place of Antal's fa miliar logo. 

At a medal parade Ax' 
soldiers of the UN Norwegian 
maintenance company at- 
tached to the Irish contingent 
at Tibnin yesterday, Major- 
General Gustav Hagglund, the 
Force commander, made sev- 
eral references to the crisis 
through which the inter- 
national force is now passing. 

He regarded Tuesday 
night's UN Security Council 
vote, calling for a total Israeli 
withdrawal and the comple- 
tion of UnifiPs mandate down 
to the IsraeU-Lebanese border, 
as an “encouraging sign” but 
regretted the UN's failure to 
fulfil its mandate until now 
“even after eight long years of 
work and sacrifice". 

Many UN officers say pri- 
vately that French troops have 
only themselves to blame for 
the recent attacks upon them. 

“The French brought much 
of this on themselves," one 
UN officer said. “They are 
arrogant, they dabble in Mid- 
dle East politics by selling 

An Israeli military convoy 

arms to Iraq, and then they go 
crying for help to the Security 
Council when they get hit The 
lesson is that no peacekeeping 
force in Lebanon should in- 
clude a contingent which is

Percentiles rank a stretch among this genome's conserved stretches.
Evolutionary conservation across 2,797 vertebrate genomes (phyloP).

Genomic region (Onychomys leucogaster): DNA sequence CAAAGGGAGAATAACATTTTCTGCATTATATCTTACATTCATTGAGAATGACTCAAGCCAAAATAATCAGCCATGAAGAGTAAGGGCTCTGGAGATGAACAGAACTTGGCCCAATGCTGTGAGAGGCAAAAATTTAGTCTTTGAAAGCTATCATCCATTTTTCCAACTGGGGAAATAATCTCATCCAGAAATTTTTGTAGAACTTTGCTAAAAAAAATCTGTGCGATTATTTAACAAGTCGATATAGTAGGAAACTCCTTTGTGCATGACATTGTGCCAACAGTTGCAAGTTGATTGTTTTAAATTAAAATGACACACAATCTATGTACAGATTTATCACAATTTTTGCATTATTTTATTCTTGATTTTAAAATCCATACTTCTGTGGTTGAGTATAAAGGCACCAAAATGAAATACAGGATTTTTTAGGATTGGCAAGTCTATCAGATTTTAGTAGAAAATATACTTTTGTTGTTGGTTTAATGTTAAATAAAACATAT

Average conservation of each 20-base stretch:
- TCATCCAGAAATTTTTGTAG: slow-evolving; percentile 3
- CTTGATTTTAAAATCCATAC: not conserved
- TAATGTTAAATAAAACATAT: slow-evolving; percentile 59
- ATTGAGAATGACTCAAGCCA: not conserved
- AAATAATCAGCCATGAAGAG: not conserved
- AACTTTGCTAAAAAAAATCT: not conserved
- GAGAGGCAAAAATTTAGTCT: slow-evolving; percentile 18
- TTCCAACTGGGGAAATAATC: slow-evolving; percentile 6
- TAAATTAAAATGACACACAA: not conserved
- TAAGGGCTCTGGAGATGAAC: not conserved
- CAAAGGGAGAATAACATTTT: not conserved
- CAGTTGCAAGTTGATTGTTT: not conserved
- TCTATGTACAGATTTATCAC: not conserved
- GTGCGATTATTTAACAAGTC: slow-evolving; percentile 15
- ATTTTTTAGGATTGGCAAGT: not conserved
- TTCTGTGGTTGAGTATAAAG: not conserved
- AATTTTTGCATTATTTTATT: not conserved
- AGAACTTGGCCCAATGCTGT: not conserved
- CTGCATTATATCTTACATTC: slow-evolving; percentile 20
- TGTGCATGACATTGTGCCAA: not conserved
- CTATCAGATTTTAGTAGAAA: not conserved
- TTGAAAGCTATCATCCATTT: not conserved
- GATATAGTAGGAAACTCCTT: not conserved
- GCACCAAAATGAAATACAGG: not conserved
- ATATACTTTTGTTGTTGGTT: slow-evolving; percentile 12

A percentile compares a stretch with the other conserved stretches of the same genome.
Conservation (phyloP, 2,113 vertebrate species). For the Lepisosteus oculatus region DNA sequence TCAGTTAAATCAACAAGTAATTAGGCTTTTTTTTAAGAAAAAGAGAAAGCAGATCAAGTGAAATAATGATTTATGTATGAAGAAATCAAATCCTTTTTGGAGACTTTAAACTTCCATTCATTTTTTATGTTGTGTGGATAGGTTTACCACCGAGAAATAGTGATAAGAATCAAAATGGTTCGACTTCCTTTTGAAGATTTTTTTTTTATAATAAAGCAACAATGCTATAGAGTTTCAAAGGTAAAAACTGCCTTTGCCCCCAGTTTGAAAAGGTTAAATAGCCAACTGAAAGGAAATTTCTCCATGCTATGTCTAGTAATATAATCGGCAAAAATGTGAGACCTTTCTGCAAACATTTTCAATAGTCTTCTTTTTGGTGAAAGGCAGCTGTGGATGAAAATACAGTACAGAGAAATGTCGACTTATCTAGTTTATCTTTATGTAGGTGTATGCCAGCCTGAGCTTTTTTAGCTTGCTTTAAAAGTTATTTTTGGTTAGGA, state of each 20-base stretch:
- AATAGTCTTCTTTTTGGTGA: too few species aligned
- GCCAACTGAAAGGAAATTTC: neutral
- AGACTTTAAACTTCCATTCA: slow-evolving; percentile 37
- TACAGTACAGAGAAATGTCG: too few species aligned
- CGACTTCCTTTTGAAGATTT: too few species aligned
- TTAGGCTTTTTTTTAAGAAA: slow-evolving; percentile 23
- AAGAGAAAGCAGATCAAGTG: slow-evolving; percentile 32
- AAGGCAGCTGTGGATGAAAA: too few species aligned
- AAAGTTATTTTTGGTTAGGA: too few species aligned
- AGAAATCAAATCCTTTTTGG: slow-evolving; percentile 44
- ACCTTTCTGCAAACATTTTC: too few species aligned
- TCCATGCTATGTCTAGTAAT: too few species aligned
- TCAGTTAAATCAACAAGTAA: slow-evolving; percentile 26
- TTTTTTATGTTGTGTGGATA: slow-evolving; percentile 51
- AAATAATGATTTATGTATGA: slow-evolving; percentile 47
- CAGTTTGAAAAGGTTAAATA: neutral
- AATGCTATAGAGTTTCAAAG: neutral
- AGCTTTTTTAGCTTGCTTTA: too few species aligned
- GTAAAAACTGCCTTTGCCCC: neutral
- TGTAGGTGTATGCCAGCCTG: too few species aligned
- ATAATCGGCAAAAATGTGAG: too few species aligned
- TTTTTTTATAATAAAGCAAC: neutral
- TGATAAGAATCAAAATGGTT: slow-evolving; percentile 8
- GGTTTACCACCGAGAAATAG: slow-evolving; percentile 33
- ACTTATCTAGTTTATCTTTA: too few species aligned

selling arms to one side in an 
Arab war or which has a 
colonial history in the area. 
And no paratroop units 
should be used. They are too 

The 1.050-sirong French 
contingent is drawn from a 
parachute regiment. 

This sentiment appears to 
be widely shared in UN units. 

— ■ ■■■*■ * —"-- I I VW Hh ■■ " * i. 

the southern Lebanon border zone yesterday, in contravention of the UN Security 
1 vote calling for Israel's total withdrawal from Lebanon. 

Individual contingents in 
the UN are. nevertheless, 
anxious to distance them- 
selves from the French, prom- 
inently displaying their coun- 
try's national colours on their 

The Irish contingent is still 
coming under regular gunfire 
at Beit Yahoun. where Leba- 
nese guerrillas, who have 
warned the Irish that the road 
they are using is mined, 
sometimes employ the nearest 
UN bunker as cover for their 
fire against the Israeli-paid 
“South Lebanon Army.” 

Near Abbasiyeh yesterday, a 
Nepalese soldier was slightly 
wounded in the face by a 10- 
year-old boy who — perhaps 
mistaking him for a member 
of the French contingent 
which had just left his position 
— shot him in the nose 
fn southern Lebanon as a 
whole — and despite reports of 
a brief Israeli raid through the 
UN's Norwegian battalion in 
the eastern sector — there 
appears to be little fear that 
the Israeli troops that massed 
along the frontier three days 
ago will enter Lebanon. 

Peres vows continued SLA support 









Unifil forces from Ghana, Nepal and Finland are replacing 
the French in 10 front-line positions in area 1 east of Tyre. 

From lan Murray 

Mr Shimon Feres yesterday 
said that be hoped the UN 
Security Council would soon 
come to terms with reality 
following its vote instructing 
Israel to end its support for the 
“Sooth Lebanon Army” mi- 
litia and to withdraw com-